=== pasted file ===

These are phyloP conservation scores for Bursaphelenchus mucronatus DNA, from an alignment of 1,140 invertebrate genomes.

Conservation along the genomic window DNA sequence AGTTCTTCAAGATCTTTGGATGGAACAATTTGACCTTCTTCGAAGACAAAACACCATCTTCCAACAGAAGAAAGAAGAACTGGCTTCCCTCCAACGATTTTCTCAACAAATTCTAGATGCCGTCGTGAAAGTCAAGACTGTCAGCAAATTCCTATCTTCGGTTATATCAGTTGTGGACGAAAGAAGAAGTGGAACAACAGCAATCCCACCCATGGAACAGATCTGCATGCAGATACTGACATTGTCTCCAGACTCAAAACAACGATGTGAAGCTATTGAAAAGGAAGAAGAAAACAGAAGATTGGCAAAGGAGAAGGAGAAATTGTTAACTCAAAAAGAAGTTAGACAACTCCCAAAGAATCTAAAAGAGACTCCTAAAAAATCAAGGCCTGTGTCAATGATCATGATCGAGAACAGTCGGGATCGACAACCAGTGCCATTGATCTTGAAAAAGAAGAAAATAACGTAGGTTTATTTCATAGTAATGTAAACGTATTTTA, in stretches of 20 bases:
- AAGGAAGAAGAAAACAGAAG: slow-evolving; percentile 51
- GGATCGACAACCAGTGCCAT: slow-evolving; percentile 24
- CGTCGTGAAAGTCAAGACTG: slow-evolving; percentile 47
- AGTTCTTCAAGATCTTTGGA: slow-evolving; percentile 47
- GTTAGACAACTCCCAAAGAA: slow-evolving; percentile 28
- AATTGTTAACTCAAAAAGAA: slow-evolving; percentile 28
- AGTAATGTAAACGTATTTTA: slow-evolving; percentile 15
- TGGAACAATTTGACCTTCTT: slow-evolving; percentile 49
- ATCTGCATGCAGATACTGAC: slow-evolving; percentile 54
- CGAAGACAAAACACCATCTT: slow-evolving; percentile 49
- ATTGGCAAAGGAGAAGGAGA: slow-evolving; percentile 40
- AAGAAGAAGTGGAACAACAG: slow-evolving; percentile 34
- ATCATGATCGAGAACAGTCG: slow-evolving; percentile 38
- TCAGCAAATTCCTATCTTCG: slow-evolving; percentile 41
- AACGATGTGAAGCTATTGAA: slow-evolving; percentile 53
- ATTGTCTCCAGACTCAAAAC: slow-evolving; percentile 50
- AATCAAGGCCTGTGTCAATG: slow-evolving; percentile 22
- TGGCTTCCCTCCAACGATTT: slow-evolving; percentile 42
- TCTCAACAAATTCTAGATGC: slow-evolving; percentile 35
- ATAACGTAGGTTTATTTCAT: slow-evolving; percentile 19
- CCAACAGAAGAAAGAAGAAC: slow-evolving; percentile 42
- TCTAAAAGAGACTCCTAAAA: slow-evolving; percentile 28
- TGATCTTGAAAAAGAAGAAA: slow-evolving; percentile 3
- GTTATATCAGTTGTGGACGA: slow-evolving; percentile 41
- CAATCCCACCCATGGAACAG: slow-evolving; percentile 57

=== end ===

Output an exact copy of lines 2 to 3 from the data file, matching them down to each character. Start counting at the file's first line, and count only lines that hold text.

Conservation along the genomic window DNA sequence AGTTCTTCAAGATCTTTGGATGGAACAATTTGACCTTCTTCGAAGACAAAACACCATCTTCCAACAGAAGAAAGAAGAACTGGCTTCCCTCCAACGATTTTCTCAACAAATTCTAGATGCCGTCGTGAAAGTCAAGACTGTCAGCAAATTCCTATCTTCGGTTATATCAGTTGTGGACGAAAGAAGAAGTGGAACAACAGCAATCCCACCCATGGAACAGATCTGCATGCAGATACTGACATTGTCTCCAGACTCAAAACAACGATGTGAAGCTATTGAAAAGGAAGAAGAAAACAGAAGATTGGCAAAGGAGAAGGAGAAATTGTTAACTCAAAAAGAAGTTAGACAACTCCCAAAGAATCTAAAAGAGACTCCTAAAAAATCAAGGCCTGTGTCAATGATCATGATCGAGAACAGTCGGGATCGACAACCAGTGCCATTGATCTTGAAAAAGAAGAAAATAACGTAGGTTTATTTCATAGTAATGTAAACGTATTTTA, in stretches of 20 bases:
- AAGGAAGAAGAAAACAGAAG: slow-evolving; percentile 51